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Longley raises awareness for MS

Camillus Rotary Club recognizes Winn and makes a special donation to the MS Resources of CNY.

News Channel 9 meterologist Dave Longley addresses a packed crown at the Camillus Elks Lodge. “I felt that it was time for me to come out.” Longley said, “not just for me, but for all the people afflicted with MS.”

News Channel 9 meterologist Dave Longley addresses a packed crown at the Camillus Elks Lodge. “I felt that it was time for me to come out.” Longley said, “not just for me, but for all the people afflicted with MS.”

— Sunny skies and comfortable temperatures was just what the Camillus Rotary Club asked for as it celebrated its Community Recognition luncheon and welcomed News Channel 9 Chief Meteorologist Dave Longley as its keynote speaker Thursday afternoon at the Camillus Elks Lodge. The Camillus Rotary Club also recognized Camillus Chief of Police Thomas Winn as well as a special donation to the MS Resources of CNY.

Longley captivated the audience, speaking candidly about his battle with Multiple Sclerosis. Humor, interjected throughout his speech, became a comic relief for such a serious disease.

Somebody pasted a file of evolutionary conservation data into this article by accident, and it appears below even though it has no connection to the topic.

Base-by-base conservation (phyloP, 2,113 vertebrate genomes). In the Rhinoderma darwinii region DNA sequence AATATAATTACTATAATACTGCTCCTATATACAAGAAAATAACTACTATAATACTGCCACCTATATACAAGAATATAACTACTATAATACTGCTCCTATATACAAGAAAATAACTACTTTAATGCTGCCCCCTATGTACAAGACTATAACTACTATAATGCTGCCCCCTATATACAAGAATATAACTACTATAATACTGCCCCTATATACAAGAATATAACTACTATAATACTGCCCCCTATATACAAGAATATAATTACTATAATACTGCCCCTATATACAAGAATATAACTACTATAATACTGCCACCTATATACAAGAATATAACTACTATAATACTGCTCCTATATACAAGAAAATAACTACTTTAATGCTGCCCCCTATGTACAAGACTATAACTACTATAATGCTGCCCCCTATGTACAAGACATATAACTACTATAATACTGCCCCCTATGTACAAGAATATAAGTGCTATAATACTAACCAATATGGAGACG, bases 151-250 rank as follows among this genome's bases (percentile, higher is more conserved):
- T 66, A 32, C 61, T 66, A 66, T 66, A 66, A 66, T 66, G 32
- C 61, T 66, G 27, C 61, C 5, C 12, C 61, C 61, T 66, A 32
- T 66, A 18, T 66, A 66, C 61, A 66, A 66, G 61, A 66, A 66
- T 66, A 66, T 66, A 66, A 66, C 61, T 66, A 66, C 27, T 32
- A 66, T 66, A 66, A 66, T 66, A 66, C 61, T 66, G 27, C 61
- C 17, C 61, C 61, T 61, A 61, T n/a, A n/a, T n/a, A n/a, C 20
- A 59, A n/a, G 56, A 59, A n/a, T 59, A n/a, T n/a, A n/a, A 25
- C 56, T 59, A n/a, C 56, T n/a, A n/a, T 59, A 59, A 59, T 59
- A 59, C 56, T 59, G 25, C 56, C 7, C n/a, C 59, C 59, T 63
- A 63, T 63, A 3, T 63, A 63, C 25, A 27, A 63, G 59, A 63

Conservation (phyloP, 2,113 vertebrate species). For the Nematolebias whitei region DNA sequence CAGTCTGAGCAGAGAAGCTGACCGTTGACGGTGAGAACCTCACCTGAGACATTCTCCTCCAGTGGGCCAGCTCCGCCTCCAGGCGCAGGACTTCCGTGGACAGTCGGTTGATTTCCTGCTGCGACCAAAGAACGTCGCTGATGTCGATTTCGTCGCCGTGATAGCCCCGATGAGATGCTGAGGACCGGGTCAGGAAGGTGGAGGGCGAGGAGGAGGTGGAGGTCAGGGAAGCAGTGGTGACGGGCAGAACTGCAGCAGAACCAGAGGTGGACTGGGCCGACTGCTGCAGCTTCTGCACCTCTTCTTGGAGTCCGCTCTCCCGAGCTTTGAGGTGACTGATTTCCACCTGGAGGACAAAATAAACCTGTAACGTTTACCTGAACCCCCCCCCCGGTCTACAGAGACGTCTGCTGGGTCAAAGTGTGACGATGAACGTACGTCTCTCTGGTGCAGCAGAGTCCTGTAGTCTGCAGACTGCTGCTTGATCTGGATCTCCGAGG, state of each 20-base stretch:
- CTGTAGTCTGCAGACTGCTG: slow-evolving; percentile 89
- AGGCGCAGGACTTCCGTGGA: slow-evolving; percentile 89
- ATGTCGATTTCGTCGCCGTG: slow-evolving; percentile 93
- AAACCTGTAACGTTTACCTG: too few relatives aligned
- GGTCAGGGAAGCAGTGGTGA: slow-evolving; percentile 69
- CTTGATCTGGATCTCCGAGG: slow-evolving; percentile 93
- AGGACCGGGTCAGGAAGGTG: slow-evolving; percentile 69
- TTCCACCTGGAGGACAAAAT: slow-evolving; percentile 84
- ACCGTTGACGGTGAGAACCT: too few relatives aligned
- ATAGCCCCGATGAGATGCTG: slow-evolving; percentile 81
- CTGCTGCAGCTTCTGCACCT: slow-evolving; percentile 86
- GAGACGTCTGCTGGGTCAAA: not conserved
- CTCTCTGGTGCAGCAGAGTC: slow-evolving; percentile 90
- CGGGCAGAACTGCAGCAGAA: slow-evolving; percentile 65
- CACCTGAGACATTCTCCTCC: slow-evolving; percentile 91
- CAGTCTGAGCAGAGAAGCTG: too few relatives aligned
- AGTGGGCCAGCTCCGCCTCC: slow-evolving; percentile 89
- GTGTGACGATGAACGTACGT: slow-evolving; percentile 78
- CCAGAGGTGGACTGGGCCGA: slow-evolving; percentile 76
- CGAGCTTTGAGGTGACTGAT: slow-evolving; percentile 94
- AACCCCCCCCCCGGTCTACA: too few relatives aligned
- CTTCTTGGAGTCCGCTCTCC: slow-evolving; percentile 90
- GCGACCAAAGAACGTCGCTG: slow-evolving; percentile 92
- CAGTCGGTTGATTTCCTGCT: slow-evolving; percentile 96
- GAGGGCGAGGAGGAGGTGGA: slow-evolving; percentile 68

“I’ll be honest with you,” Longley said, “I’m use to talking about clouds, rain, and snow. [However] it’s really more than me; it’s all the people who are afflicted with MS.”

After the MS special in February, Longley said that there were a lot of people who have the disease that were in shock of how prevalent MS is in today’s society.

In 2004, the Oswego native noticed a tremor in his right hand. Longley thought it was too much coffee: his wife, on the other hand, thought otherwise.

“I think it’s one of the unwritten jobs of wives,” Longley said, “She said, ‘you should go get that checked out’ and I said, ‘Sure, yeah … whatever.’”

Before Longley knew it, he was in a “tube” going through the standard procedures of testing. His doctor was blunt about the diagnosis.

“’I hope you have good insurance’” Longley said about the phone call he received in regards to the results, “’because you have MS.’”

Longley does not shave or brush his teeth with his right hand. Fatigue often becomes a factor during the summertime when heat ravages Central New York and his slurred speech is evident when he is nervous, particularly in front of big crowds.

 “Getting up in front of a camera is a piece of cake, I don’t see all of you” Longley joked, “I don’t care what you’re doing, I don’t want to see what you’re doing. But seeing eyeballs is a little nerve wracking for me.”

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